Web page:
UN court calls for end to Nagorno-Karabakh roadblock

The United Nations’ highest court has ordered Azerbaijan to “take all steps at its disposal” to allow free movement of traffic along the only road between Armenia and the ethnic Armenian Nagorno-Karabakh region in Azerbaijan

ByMIKE CORDER Associated Press
February 22, 2023, 11:25 AM

THE HAGUE, Netherlands -- The United Nations' highest court ordered Azerbaijan on Wednesday to “take all steps at its disposal” to allow free movement of traffic along the only road between Armenia and the ethnic Armenian Nagorno-Karabakh region in Azerbaijan that has been blocked by protesters in a move that has further fueled tensions between the two countries.

The legally binding 13-2 ruling by the International Court of Justice results from the latest legal skirmishes in a long-running feud between Armenia and Azerbaijan over Nagorno-Karabakh. Each country filed a case with the court accusing the other of breaching a convention aimed at stamping out racial discrimination.

Wednesday's ruling on the blocked road known as the Lachin Corridor came just over two years after the neighboring nations ended a war in Nagorno-Karabakh that killed about 6,800 soldiers and displaced around 90,000 civilians.

The remote and rugged region is within Azerbaijan but had been under the control of ethnic Armenian forces backed by Armenia since the end of a separatist war in 1994.

A cease-fire brokered by Russia ended the 2020 war and granted Azerbaijan control over parts of Nagorno-Karabakh as well as adjacent land occupied by Armenians. Russia sent a peacekeeping force of 2,000 troops to maintain order, including controlling the Lachin Corridor.

Armenia’s lawyers said during court hearings last month that the roadblock set up late last year by protesters claiming to be environmental activists was part of an Azerbaijani campaign the Armenians labeled “ethnic cleansing.”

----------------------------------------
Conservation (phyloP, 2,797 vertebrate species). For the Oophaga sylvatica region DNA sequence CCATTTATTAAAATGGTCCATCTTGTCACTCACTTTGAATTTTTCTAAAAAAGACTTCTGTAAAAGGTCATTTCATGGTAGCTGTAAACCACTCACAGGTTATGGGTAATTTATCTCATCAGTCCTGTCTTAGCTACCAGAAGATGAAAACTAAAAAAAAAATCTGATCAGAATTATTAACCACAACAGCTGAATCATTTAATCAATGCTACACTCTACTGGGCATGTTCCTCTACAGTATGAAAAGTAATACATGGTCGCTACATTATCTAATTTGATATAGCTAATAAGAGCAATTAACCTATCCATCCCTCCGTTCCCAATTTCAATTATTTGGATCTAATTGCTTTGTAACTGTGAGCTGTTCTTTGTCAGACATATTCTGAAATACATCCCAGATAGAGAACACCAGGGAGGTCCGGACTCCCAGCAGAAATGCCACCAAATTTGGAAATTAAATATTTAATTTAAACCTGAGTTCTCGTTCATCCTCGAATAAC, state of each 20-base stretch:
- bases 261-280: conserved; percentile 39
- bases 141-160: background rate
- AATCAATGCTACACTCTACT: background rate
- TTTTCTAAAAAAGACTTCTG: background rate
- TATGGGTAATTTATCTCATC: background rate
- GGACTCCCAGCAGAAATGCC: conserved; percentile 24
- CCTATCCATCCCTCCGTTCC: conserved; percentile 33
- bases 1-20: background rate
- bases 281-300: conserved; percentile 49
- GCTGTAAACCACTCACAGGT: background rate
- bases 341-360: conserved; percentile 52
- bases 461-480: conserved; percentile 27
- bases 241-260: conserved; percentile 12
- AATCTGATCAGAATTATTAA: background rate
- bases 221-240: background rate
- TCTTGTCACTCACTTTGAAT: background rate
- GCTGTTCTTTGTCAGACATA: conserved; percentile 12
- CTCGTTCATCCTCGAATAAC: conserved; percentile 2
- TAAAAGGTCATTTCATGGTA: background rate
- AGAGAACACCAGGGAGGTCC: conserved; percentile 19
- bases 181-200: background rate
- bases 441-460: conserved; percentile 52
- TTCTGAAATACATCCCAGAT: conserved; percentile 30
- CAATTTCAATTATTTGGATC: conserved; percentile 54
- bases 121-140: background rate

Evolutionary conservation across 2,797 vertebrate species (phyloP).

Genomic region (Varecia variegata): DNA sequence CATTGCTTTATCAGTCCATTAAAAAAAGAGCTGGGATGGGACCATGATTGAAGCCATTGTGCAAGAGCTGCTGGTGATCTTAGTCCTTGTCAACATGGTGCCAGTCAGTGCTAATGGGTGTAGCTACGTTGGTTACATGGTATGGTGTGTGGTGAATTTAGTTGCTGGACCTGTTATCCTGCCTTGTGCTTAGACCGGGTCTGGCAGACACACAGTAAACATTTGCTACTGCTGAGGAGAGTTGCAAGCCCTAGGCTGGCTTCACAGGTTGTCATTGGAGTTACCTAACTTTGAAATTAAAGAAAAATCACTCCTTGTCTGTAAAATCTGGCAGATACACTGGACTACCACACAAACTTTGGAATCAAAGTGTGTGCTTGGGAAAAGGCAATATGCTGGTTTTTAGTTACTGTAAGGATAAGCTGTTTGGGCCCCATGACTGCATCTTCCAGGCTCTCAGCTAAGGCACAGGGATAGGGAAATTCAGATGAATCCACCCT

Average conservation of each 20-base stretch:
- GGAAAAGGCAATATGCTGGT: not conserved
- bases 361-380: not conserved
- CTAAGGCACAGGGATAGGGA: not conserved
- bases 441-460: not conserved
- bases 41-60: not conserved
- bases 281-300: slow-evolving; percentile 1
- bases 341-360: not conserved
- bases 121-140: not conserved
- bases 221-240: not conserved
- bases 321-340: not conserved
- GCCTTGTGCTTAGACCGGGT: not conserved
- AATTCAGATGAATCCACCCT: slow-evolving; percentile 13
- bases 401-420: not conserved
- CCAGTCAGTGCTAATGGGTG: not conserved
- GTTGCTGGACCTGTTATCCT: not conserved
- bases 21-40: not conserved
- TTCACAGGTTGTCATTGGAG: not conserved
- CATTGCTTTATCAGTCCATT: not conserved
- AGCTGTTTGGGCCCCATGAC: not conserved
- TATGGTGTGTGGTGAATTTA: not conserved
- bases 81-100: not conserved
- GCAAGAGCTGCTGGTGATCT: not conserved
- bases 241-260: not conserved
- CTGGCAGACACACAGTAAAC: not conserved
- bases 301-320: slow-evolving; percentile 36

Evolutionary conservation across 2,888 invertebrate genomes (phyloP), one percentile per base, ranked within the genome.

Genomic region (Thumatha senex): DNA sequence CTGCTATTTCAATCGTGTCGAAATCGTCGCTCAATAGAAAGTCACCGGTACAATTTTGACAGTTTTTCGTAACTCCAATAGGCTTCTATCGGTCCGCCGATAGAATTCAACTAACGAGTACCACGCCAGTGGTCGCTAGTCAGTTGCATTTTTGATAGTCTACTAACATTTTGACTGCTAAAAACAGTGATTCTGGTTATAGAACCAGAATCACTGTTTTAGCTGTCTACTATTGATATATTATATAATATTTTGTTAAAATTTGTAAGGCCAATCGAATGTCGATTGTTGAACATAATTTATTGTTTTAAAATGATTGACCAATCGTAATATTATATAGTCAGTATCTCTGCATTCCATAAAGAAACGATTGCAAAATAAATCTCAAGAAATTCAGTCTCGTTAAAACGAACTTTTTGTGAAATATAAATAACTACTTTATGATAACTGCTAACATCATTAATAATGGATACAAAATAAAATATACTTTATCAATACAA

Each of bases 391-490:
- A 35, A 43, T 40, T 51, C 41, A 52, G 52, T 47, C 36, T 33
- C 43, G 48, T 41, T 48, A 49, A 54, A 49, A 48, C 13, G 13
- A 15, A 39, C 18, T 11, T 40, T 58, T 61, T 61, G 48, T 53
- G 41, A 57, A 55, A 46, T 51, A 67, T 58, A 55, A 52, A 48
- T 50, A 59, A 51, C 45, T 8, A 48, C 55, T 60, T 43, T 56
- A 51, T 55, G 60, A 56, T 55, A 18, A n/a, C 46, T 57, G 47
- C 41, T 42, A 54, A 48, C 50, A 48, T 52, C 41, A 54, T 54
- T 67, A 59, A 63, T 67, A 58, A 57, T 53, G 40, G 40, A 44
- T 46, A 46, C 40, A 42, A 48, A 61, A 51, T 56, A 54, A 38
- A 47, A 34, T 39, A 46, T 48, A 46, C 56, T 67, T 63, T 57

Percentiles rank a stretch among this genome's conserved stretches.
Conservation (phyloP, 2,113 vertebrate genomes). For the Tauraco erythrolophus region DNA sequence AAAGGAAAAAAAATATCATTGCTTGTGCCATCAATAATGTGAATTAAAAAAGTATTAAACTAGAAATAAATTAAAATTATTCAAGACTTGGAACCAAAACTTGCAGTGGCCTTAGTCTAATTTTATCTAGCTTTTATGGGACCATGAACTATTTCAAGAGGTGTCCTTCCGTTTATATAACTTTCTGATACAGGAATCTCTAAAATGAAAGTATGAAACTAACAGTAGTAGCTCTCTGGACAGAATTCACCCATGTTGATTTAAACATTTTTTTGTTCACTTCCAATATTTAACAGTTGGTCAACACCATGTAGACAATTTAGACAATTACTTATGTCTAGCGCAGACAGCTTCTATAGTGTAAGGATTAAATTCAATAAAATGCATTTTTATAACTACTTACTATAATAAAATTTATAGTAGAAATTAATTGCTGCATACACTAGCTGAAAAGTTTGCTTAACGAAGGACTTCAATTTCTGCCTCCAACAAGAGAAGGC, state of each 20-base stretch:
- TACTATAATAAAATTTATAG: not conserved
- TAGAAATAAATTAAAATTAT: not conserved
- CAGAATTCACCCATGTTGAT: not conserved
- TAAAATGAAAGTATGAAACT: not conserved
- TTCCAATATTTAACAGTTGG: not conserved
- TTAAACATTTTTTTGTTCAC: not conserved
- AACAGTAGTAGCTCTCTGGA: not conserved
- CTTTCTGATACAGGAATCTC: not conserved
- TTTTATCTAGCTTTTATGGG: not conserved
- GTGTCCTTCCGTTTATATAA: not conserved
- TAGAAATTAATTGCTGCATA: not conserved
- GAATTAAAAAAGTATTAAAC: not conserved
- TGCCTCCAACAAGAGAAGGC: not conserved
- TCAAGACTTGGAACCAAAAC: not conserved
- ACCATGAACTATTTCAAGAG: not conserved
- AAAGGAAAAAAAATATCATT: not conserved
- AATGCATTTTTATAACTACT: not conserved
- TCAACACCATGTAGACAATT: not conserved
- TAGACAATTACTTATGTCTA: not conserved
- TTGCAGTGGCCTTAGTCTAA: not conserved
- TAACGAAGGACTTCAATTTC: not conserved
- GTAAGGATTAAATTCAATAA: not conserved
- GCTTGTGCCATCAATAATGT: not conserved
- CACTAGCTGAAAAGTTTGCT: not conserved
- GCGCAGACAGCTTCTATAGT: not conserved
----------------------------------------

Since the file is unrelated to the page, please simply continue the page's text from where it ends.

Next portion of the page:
International Court of Justice President Joan E. Donoghue said the evidence presented by Armenia established that the blockade “has impeded the transfer of persons of Armenian national and ethnic origin hospitalized in Nagorno-Karabakh to medical facilities in Armenia for urgent medical care."

It also interrupted supplies to Nagorno-Karabakh of “essential goods causing shortages of food, medicine and other lifesaving medical supplies,” Donoghue said.

In their majority decision, the court's judges ordered Azerbaijan to “take all measures at its disposal to ensure unimpeded movement of persons, vehicles and cargo along the Lachin Corridor in both directions.”

In a statement, Azerbaijan's Ministry of Foreign Affairs said the court's ruling “took note of Azerbaijan’s representation that Azerbaijan has and undertakes to continue to take all steps within its power and at its disposal to guarantee safe movement along the Lachin road.”

The statement said Azerbaijan "will continue to uphold the rights of all people under international law and to hold Armenia to account for its ongoing and historic grave violations of human rights.”

The court, in its ruling, said that Armenia's request for judges to order Azerbaijan to “cease its orchestration and support" of the protests on the Lachin Corridor was "not warranted.”

The judges rejected Armenia's request for an order for Azerbaijan not to block gas supplies to Nagorno-Karabakh, saying that Armenian lawyers did not provide enough evidence to back their claim that Azerbaijan was disrupting the supply.

The judges also declined a request by Azerbaijan for an order to stop or prevent Armenia from laying landmines and booby traps in areas of the region to which Azerbaijani citizens are to return.

The world court ordered both nations a little over a year ago to prevent discrimination against one another’s citizens in the aftermath of the war and to not further aggravate the conflict.


Aida Sultanova in London contributed.